During this period many came from far and near to see the Swami, and constant discussion on religion and philosophy and on the ways and means of material and national improvement went on, recalling the days at Seal’s Garden. But the most memorable was the visit of Nag Mahashaya, who came all the way from his distant village-home at Deobhog in the district of Dacca, to the new Math. It was like the coming together of two great forces, one representing the highest type of the ancient householder’s ideal and the other, the ideal of a new type of monasticism — one mad with God-intoxication, the other intoxicated with the idea of bringing out the Divine in man — but both one in the vision of Sannyasa and Realisation! An account of the meeting will convey to the reader some idea of their mutual appreciation.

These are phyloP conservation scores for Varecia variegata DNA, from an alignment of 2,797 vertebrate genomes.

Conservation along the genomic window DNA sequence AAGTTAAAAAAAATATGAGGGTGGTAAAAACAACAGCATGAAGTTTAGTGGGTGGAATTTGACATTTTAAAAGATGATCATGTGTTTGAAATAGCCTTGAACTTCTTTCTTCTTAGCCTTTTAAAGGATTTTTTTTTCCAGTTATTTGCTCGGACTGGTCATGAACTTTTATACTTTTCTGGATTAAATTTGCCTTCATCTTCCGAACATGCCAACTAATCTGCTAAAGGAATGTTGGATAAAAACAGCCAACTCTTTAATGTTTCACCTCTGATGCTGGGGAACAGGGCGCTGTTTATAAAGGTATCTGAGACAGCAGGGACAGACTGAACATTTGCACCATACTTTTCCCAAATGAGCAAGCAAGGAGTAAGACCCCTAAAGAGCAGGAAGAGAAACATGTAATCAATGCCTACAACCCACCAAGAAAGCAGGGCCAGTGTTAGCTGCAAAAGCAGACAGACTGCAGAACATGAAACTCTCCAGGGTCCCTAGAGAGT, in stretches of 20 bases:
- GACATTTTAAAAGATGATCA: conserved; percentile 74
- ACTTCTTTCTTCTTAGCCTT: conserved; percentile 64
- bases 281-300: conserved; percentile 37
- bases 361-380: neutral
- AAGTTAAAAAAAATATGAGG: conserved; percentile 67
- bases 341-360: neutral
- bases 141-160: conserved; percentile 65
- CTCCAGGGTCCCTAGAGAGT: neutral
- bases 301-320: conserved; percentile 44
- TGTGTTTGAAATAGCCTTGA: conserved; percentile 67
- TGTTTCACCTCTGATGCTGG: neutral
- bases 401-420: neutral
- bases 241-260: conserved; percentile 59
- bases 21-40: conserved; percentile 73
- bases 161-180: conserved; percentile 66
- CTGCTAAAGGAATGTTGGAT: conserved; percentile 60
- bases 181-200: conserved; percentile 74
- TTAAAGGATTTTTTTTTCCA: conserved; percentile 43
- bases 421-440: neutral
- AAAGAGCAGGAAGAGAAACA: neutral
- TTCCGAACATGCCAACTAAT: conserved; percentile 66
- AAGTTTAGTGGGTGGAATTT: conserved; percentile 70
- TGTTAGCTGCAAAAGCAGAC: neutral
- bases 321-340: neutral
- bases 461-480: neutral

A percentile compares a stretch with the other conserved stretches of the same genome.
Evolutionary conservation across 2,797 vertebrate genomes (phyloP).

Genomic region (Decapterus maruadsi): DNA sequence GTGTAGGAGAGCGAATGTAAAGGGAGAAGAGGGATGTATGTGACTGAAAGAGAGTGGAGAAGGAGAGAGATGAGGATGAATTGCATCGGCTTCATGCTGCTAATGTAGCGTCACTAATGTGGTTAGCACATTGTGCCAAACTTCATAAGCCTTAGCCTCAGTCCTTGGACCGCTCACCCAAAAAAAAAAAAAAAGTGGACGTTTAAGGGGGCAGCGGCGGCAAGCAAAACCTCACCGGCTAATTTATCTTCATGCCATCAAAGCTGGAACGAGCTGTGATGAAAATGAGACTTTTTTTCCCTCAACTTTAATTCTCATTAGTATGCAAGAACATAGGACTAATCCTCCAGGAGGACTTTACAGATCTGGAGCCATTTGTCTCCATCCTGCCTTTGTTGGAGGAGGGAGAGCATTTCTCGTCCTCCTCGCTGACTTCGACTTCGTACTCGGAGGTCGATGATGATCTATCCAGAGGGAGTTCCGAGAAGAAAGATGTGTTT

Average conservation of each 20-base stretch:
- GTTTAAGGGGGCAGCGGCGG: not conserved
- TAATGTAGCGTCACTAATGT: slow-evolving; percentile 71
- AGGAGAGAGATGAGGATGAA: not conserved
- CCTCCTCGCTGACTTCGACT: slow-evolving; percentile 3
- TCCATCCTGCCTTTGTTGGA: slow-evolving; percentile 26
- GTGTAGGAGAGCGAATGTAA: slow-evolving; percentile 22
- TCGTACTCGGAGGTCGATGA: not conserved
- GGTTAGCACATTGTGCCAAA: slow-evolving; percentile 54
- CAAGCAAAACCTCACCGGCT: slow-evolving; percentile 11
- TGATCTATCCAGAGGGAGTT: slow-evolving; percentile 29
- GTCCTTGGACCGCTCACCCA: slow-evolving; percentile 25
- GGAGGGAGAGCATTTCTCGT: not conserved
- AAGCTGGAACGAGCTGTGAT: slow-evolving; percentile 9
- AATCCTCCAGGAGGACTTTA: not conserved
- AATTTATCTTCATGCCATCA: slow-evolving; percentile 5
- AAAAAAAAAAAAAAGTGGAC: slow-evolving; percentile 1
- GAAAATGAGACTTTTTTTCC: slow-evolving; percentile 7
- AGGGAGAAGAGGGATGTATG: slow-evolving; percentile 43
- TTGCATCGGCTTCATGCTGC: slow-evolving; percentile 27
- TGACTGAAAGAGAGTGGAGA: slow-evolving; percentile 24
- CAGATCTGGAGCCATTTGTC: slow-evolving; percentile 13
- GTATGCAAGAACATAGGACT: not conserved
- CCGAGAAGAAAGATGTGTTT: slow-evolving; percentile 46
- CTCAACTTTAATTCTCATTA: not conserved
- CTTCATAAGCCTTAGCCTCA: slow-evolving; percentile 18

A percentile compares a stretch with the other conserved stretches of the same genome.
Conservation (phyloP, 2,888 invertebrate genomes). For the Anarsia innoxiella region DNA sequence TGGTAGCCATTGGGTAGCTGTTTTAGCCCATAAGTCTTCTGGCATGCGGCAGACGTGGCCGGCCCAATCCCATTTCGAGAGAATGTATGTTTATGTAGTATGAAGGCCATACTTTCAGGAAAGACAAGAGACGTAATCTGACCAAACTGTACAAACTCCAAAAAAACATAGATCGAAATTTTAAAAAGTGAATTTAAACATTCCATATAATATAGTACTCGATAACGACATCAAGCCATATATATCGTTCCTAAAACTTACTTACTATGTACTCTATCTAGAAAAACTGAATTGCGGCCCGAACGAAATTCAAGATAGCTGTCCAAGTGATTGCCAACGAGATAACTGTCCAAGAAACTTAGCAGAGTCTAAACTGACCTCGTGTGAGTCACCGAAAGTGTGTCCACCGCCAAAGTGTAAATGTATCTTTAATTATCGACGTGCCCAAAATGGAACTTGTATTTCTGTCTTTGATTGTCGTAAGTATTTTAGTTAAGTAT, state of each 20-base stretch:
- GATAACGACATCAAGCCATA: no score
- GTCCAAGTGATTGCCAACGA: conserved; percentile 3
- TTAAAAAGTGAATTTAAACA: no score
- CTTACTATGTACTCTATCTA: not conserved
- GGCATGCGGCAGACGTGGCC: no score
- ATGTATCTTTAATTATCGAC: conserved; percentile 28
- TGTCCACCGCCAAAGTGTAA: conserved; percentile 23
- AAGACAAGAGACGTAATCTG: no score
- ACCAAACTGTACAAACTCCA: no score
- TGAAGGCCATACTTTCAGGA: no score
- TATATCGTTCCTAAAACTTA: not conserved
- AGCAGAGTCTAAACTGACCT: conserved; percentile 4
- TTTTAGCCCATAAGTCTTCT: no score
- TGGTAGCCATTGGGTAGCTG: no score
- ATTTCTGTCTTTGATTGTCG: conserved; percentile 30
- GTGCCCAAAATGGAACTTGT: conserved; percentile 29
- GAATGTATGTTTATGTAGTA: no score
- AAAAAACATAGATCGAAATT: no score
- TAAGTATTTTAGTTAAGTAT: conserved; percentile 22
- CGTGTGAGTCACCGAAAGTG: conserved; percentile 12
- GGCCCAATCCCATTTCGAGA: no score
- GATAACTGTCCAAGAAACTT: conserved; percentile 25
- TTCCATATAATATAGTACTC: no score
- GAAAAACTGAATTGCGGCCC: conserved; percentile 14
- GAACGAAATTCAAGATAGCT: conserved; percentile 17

After saluting each other Nag Mahashaya exclaimed, “Jay Shankara! Blessed am I to see before me the living Shiva!” and remained standing before the Swami with folded hands. On being asked about his health he said, “What is the use of enquiring about a worthless lump of flesh and bones! I feel blissful at seeing Shiva Himself!” With these words he fell prostrate before the Swami, who at once raised him up. At this time the Upanishad class was being held. The Swami addressing his disciples said, “Let the class be stopped. Come and see Nag Mahashaya.” When all had seated themselves around the great devotee, the Swami said, “Look! He is a householder, but he has no consciousness of whether he has a body or not, of whether the universe exists or not! He is always absorbed in the thought of God! He is a living example of what man becomes when he attains Supreme Bhakti.” Turning to Nag Mahashaya he requested him to tell them something of Shri Ramakrislina, but he with his characteristic humility replied, “What shall I say! I am too unworthy to speak of Him! I have only come to purify myself with the sight of Mahavira who is His complement in the Divine play (Lila) of the Lord in His Incarnation as Shri Ramakrishna. Victory be to Him! Victory be to Him!” The Swami remarked, “You have truly known what our Master was; we are only beating about the bush!” Whereupon Nag Mahashaya broke forth in protest, “Pray, do not speak such meaningless words. You are the shadow of Shri Ramakrishna; He and you are the obverse and the reverse of the same coin! Let him see who has the eyes to see!”